Is this finished?

I get two questions at St.Paul’s Hammersmith about the triptych. First, “Is this finished?” To the traditional art person the left panel is clearly the only one yet to be started. But for a modern art person then the left panel might be only one completed. The mass of gold squares have a mystical depth wherein perhaps broods the Holy Ghost? Either or both may be correct, though sketches left around do imply a traditional outcome.

Meanwhile I am growing to like things as they are, with curtains, buckets and gantries. To me it’s an artistic “installation”. Why? Because metaphorically the church is The Body of Christ to the world now, between salvation and judgement. That’s a tall order. We won’t perfectly imitate Christ. But we hope to become Christ-like through grace, and also to present Christ as best we can through works and mercy to all, though neither of these can ever be finished.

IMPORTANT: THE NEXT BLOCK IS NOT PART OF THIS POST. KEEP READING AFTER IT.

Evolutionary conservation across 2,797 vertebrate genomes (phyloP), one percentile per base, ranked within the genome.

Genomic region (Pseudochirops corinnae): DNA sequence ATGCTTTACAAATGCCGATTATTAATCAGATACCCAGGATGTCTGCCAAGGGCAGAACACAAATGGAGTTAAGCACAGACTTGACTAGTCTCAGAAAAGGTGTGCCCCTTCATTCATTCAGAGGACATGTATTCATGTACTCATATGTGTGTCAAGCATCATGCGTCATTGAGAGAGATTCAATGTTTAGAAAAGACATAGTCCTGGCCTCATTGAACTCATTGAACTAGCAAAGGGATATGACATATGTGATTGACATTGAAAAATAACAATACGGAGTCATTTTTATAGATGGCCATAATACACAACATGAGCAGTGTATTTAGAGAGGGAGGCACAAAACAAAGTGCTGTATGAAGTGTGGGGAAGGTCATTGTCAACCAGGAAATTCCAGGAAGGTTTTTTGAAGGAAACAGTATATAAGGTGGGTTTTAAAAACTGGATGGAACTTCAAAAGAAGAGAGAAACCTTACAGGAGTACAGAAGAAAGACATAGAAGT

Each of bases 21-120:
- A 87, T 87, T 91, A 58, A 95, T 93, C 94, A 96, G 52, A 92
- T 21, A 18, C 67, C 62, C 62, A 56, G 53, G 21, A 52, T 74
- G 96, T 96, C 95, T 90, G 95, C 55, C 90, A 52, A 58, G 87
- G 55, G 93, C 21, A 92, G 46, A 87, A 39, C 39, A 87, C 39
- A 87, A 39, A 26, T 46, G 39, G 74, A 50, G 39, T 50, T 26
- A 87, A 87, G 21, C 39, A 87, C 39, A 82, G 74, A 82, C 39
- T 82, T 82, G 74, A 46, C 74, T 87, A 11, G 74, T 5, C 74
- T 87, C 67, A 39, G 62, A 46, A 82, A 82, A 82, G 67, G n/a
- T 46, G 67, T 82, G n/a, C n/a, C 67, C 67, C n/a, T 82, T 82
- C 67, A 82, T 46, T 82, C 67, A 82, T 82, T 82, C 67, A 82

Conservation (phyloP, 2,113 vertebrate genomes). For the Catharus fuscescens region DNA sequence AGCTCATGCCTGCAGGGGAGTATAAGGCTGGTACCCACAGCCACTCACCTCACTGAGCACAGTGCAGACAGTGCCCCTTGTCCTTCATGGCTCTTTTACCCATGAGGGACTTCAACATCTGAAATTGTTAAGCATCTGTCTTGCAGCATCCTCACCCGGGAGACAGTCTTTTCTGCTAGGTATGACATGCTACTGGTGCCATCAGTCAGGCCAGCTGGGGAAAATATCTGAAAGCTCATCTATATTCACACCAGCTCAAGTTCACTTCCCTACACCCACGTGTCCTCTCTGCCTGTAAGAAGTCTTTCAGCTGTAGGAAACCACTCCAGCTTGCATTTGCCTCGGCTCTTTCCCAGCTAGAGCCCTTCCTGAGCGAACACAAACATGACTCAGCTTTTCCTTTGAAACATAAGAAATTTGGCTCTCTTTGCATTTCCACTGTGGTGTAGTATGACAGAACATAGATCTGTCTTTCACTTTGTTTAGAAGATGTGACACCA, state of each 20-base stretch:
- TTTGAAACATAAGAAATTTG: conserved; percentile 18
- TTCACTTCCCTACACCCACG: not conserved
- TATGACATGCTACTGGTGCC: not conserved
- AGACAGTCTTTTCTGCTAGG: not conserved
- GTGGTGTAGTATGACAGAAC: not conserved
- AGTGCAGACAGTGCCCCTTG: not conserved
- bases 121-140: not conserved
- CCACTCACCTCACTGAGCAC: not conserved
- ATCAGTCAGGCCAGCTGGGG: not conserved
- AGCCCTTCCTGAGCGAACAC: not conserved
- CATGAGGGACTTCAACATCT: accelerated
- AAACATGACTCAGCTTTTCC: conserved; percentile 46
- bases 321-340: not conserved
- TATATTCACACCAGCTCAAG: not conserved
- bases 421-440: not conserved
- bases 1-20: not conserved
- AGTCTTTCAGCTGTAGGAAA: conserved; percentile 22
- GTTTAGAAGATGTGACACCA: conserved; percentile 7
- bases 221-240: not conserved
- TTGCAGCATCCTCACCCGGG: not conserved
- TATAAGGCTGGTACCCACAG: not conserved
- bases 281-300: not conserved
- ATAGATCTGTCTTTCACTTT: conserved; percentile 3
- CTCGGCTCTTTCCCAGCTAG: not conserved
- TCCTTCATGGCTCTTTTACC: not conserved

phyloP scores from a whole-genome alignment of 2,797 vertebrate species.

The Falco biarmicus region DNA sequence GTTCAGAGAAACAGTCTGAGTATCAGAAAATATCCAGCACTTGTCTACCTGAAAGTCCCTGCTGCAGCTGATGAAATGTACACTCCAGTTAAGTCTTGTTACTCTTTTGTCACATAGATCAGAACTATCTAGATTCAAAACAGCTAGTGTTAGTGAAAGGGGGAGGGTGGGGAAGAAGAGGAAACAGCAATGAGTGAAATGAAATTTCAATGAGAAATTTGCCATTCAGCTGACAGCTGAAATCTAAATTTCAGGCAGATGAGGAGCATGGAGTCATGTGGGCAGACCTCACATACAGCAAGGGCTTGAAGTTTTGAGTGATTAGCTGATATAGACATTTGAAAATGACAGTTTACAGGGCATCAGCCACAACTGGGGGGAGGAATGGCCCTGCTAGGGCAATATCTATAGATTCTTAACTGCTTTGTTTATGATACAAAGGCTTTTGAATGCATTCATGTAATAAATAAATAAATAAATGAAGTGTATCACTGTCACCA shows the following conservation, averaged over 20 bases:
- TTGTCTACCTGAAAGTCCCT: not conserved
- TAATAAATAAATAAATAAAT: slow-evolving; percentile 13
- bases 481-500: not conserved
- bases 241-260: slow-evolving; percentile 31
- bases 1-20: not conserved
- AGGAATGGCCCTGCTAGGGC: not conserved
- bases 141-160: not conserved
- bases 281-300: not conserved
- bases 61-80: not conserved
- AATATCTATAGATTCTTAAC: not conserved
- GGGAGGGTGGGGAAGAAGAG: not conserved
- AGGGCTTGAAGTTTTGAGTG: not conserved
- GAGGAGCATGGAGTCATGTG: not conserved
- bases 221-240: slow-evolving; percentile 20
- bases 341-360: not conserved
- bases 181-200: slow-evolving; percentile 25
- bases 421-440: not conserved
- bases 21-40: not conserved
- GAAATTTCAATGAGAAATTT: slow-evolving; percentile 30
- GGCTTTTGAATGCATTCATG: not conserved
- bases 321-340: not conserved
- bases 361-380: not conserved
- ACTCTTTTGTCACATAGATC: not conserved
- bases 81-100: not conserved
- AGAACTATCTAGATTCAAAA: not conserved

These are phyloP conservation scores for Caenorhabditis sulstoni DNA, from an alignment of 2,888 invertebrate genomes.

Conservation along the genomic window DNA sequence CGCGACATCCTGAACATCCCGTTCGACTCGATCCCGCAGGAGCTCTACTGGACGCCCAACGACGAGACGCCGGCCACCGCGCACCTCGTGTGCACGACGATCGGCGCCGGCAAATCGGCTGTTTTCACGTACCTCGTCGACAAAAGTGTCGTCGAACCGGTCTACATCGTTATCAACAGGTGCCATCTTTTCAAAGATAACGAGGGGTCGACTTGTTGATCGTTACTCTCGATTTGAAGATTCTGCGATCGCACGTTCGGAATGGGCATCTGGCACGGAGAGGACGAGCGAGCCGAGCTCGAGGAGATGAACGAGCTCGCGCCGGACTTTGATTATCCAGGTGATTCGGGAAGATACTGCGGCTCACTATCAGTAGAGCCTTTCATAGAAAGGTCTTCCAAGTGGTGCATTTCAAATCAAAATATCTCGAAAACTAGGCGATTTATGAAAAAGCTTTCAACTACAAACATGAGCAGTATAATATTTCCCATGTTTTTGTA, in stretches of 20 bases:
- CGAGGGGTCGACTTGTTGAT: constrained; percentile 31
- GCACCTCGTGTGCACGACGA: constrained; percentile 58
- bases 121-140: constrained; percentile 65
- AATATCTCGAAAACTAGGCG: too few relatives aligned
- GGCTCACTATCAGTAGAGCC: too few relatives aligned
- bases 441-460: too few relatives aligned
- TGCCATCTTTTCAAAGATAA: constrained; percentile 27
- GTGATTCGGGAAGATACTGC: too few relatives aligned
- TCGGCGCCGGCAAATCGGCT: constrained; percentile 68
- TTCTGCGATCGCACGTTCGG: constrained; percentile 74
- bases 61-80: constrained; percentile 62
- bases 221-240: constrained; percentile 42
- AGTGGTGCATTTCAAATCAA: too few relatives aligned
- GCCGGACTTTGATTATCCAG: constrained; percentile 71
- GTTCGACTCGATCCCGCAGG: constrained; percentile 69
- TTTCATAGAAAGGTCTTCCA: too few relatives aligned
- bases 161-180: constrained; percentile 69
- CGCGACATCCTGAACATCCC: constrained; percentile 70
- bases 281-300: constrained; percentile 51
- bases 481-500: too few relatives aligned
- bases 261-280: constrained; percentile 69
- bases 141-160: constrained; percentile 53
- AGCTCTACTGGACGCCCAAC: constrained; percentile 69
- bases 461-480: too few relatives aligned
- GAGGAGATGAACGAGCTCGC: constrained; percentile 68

So here’s that second question. Isn’t that idea well represented by an ever unfinished triptych, a continuous “work in progress”? The church artists and workers go to work every day in a reflexive arrangement between reality and representation. They seek to create the image of Christ metaphorically in social work, and literally in our art, in a triptych that I hope never gets finished.

One thought on “Is this finished?

  1. you could project onto it, sometimes leaving it blank, but at other times different artists could add their interpretation of “finished” or “work in progress”.

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